When the Lord saw that he had gone over to look, God called<span class="crossreference" style="font-weight: bold; vertical-align: top;" value="(H)”> to him from within the bush,<span class="crossreference" style="font-weight: bold; vertical-align: top;" value="(I)”> “Moses! Moses!”
And Moses said, “Here I am.”<span class="crossreference" style="font-weight: bold; vertical-align: top;" value="(J)”>
“Do not come any closer,”<span class="crossreference" style="font-weight: bold; vertical-align: top;" value="(K)”> God said. “Take off your sandals, for the place where you are standing is holy ground.”                                                                                  

As far as I can tell, there was nothing exceptional about the bush that caught on fire. It was not a “holy” bush. It wasn’t a direct descendant of the tree of life. The food that it may or may not have produced didn’t have special magical qualities known throughout the world. It was just a bush in the middle of the wilderness where the ground was good for sheep to graze.

Until God showed up. Then the bush and the ground surrounding it became holy. They became set apart for God’s purpose for God’s kingdom. It wasn’t holy because of what previously happened there. It wasn’t holy because of what Moses had done to make it so. It was holy because God showed up and made it that way.

Here is the beautiful thing for our lives today: God is still showing up in unexpected places and working. He keeps doing it in my life and the lives of those around me. He wants to perform miracles in your midst. You just need to be ready to notice. 

God does not perform these miracles of burning bushes just to show you that he can or to make you feel better. He used the burning bush to call Moses to something enormous. He is calling you to work in and for His kingdom as well. Don’t mistake the miracle for the call to faithful obedience. The goal isn’t to see miracles, the goal is to see God.

So go and seek after God and watch for places that become holy ground because God is there and He is calling out to you!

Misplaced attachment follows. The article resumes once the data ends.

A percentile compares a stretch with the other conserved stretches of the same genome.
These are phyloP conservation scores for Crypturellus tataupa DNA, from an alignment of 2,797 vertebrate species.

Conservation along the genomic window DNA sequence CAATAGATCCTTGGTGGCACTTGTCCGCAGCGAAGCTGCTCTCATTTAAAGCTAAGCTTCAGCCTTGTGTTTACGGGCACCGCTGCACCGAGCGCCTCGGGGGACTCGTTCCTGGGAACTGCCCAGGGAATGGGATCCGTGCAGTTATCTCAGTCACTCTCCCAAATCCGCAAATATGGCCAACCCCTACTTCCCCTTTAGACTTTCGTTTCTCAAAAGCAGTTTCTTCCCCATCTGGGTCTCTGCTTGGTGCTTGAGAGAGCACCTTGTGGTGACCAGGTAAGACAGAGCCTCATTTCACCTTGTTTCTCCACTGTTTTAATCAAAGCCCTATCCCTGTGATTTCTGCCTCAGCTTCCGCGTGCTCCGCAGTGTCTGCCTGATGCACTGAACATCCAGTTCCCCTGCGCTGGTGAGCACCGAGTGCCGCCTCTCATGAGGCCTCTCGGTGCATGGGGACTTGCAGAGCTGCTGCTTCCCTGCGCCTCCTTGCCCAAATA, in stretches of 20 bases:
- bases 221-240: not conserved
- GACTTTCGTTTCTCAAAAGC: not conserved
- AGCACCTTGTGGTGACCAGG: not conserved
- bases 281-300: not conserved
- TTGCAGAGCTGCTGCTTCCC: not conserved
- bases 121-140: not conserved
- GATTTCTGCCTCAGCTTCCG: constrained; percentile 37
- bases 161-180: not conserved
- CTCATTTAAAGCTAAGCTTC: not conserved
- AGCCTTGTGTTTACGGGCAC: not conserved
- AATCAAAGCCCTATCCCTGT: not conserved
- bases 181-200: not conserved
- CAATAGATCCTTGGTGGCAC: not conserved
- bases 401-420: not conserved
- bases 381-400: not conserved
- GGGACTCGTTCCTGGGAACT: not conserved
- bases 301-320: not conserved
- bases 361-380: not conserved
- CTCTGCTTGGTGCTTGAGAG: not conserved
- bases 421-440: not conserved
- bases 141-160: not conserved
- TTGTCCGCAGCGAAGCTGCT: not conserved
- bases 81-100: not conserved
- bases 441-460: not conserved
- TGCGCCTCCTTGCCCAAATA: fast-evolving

Leadership, B.C. Style

Our world cares a lot about people who are leaders or show leadership capabilities. We want to train them and give them opportunities and make sure they create successful companies or communities. This is all well and good. But I think in the church we are not supposed to do it quite the same way.

The spiritual gift of leadership is found in Romans 12 among other gifts like teaching and mercy. I have always been taught that these gifts are given by God to be used for His kingdom. It has, therefore, always seemed a bit off to me that the US church focuses so much on leadership development. If God gives the gifts, then will he not also qualify the one to whom he has given the gift?

I’m not saying we shouldn’t work to raise up leaders in the church or impart knowledge, but we shouldn’t prize leadership as the ultimate spiritual gift. I once heard Bill Hybels, during his Global Leadership Summit, thank God that he had the gift of leadership and not lesser gifts like hospitality and mercy. That sounds like a mouth that has forgotten that he needs a whole body to work! I have been wondering what leadership development looks like as my church talks about how to do it. I think helping students find and develop their spiritual gifts is incredibly important for me as a youth pastor.

All of that said, this morning I’m reading in the book of Joshua. We hear about Joshua all through the story of Moses. He is around Moses, helping Moses, going places with Moses. Then, near the end of Moses’ life, God declares that Joshua is to be the next leader of the Israelites. His first major task will be to lead the Israelites across the Jordan River and into the promised land. He leads them across the river on dry ground as God stops the flow of the Jordan for the entire nation to get across. Here is what Joshua 4:14 says about that day and Joshua becoming a leader:

That day the Lord made Joshua a great leader in the eyes of all the Israelites, and for the rest of his life they revered him as much as they had revered Moses.

 Although I’m sure hanging out with Moses helped Joshua as a leader, Moses did not make Joshua a great leader. Joshua didn’t get a certificate from any leadership institutes. Joshua didn’t even make himself a great leader. It wasn’t some inherent quality that people wanted to follow. God used Joshua to perform a miracle and then he was a great leader. No classes, no ceremonies, just God. Joshua was called to obedience and faithfulness and he listened to the call of God to act.